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Friday, 14 July, 2000, 15:56 GMT 16:56 UK
Analysis: The bottom line
US Secretary of State Madeleine Albright and Israeli PM Ehud Barak
Negotiations: Madeleine Albright with Ehud Barak
By diplomatic correspondent Barnaby Mason

Officially, the Palestinian leader Yasser Arafat demands that Israel should give up all of the West Bank and Gaza, which it seized in 1967.

Mr Arafat points to the precedent of the Israelis handing back the whole of Sinai to Egypt and to UN Security Council resolutions requiring Israeli withdrawal.

But the Israelis point out that the English text of the key resolution - 242 - talks of withdrawal from occupied territories, not from all the territories or even THE territories.

One of Ehud Barak's so-called red lines is that there will be no return to the pre-1967 borders.

Control

So how much might he be prepared to give up?

According to the Israeli press, unconfirmed by the government, Mr Barak would be prepared to see the Palestinians control 80-90% of the West Bank.

Israeli soldiers on patrol
Israeli troops patrolling Jerusalem, a key stumbling block
He would abandon smaller Jewish settlements, but annex three big blocs containing perhaps 130,000 settlers under Israeli sovereignty.

In practice, Mr Arafat is believed to accept the continued existence of some settlements as inevitable.

Israeli handover

Palestinian officials have suggested that in exchange the Israelis should give up chunks of land in Israel proper.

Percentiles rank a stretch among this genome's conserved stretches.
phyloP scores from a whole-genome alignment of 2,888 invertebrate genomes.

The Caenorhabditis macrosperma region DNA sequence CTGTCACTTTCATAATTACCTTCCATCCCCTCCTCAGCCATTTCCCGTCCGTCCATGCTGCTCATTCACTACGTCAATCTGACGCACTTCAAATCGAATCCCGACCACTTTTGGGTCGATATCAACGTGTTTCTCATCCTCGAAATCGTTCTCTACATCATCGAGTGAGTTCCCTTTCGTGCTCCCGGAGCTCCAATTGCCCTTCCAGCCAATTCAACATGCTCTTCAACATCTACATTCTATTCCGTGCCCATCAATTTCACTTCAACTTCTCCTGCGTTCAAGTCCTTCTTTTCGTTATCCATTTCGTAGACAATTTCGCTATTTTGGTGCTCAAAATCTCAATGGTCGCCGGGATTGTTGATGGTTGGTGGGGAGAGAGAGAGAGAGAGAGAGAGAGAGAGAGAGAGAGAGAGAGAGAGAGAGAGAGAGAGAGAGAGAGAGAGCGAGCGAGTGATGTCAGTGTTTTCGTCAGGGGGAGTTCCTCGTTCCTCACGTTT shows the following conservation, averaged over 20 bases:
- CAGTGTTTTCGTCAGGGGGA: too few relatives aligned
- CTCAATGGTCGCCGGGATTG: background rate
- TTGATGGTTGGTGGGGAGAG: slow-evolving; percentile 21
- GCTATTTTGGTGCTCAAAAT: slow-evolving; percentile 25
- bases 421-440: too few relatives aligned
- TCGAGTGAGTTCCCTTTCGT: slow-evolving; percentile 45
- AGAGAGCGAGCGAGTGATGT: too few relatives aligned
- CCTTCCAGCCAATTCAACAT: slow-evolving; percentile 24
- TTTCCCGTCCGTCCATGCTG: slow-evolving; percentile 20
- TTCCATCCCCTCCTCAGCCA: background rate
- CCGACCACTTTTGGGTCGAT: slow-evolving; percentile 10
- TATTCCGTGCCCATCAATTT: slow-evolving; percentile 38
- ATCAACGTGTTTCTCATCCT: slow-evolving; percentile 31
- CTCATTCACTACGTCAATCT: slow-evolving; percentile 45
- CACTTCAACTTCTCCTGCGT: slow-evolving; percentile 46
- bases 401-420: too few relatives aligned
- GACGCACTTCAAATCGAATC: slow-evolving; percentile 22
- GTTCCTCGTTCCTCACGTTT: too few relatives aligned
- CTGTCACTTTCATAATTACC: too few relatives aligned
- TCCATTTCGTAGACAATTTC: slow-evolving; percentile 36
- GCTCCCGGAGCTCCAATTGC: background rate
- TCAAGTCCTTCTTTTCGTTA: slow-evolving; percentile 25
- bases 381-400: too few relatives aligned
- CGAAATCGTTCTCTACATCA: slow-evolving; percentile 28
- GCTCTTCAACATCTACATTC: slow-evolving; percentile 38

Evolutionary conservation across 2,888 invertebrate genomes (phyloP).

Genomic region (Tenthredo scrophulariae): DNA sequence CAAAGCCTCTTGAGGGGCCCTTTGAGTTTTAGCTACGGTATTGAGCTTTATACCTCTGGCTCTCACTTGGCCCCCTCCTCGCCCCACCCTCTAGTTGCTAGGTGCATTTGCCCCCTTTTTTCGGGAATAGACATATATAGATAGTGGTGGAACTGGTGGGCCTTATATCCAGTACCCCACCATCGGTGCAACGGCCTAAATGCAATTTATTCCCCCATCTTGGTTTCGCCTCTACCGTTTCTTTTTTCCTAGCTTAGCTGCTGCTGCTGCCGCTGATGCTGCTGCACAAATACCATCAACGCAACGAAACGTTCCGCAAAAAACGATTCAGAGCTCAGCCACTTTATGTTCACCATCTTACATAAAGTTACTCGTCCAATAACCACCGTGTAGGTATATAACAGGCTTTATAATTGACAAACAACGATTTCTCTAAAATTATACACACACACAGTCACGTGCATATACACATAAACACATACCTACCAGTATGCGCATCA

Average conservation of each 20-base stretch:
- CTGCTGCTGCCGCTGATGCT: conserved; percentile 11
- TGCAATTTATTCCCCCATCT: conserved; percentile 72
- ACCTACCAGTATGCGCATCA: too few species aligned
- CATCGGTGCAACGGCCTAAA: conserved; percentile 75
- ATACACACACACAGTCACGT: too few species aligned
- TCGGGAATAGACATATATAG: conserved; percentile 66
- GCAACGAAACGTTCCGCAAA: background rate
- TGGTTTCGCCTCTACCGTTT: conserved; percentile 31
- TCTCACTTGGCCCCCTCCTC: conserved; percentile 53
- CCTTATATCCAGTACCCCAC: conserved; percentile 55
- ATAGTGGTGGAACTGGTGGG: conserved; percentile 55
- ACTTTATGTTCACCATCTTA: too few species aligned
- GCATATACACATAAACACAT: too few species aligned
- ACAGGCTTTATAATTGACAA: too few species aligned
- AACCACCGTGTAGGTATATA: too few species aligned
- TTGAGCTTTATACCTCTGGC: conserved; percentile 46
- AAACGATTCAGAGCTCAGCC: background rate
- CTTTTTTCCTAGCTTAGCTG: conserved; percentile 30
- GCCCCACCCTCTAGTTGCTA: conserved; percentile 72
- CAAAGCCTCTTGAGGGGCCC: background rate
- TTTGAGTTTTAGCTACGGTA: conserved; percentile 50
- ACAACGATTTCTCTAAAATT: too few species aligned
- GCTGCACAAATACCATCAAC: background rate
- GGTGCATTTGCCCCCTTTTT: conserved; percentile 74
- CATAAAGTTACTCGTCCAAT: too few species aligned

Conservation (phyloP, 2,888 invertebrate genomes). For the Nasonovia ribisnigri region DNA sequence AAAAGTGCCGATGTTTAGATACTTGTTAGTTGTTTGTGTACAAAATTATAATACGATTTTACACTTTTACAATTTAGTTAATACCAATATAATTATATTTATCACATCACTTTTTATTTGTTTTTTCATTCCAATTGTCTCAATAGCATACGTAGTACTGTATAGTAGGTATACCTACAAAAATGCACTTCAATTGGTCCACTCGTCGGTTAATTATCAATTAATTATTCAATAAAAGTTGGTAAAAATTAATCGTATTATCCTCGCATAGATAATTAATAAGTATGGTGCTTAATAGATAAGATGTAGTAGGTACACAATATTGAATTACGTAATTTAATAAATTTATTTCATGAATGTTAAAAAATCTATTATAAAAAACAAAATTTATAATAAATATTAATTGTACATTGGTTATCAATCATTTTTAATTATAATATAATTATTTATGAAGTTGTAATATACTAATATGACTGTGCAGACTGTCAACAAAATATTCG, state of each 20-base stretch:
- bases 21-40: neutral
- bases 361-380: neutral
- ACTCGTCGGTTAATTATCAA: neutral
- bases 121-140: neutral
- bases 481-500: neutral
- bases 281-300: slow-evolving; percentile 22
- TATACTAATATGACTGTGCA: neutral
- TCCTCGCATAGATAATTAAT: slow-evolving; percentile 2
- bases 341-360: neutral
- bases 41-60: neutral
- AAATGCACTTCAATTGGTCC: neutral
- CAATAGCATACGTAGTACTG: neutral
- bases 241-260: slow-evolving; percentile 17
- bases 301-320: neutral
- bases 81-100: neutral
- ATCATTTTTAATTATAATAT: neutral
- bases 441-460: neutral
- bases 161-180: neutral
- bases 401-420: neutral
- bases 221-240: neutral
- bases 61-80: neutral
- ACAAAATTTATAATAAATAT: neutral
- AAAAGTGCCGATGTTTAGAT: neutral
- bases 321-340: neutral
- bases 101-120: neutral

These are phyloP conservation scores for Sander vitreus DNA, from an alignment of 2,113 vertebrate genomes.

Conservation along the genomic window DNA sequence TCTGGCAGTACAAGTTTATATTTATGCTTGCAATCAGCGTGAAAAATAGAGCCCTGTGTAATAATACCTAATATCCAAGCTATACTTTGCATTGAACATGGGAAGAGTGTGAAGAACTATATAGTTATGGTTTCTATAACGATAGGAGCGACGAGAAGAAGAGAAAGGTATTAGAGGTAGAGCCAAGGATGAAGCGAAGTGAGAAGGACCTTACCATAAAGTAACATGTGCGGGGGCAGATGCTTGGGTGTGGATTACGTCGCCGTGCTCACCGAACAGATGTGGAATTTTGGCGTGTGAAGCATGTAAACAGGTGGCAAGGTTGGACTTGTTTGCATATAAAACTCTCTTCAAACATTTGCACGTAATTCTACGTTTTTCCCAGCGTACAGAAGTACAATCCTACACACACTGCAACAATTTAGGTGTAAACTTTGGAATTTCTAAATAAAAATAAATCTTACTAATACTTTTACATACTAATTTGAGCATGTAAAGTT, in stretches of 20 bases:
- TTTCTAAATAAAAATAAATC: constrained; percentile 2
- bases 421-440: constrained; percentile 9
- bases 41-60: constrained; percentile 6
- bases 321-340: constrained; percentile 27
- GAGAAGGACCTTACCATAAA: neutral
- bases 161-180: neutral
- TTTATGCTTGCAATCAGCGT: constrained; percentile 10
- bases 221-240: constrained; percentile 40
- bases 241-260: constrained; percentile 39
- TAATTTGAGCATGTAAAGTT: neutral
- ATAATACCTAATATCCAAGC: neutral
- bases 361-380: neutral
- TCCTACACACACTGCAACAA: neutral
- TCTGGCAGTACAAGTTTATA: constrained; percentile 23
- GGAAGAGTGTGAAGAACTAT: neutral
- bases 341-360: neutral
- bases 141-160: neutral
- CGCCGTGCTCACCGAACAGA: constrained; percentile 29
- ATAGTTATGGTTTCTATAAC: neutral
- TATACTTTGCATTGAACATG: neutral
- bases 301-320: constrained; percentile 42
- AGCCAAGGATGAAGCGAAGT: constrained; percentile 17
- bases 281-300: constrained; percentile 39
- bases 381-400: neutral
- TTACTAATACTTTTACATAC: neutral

But Israeli officials say that would encroach on their sovereignty.

At the moment, Mr Arafat's Palestinian authority has at least partial control of 40% of the West Bank and two-thirds of the Gaza Strip.

Patchwork state

But it is a patchwork, a string of islands separated by seas of Israeli authority and ever-growing Jewish settlements.

Arafat, Clinton and Barak
The three leaders get together at Camp David
Palestinians fear that the state they have dreamt of for so long might end up being little different from the Bantustans in apartheid South Africa.

In their meetings at Camp David this week, the two leaders also have to tackle the question of the eastern border of the Palestinian state, adjoining Jordan.

Israel wants the Jordan Valley as its own security border, but officials have hinted that its security cordon could eventually be reduced or phased out.

The bargaining over land is just one part of a wider negotiation and there are bound to be trade-offs between different issues.

One thing is certain: if an agreed Palestinian state does emerge, it will be an extremely peculiar creation.

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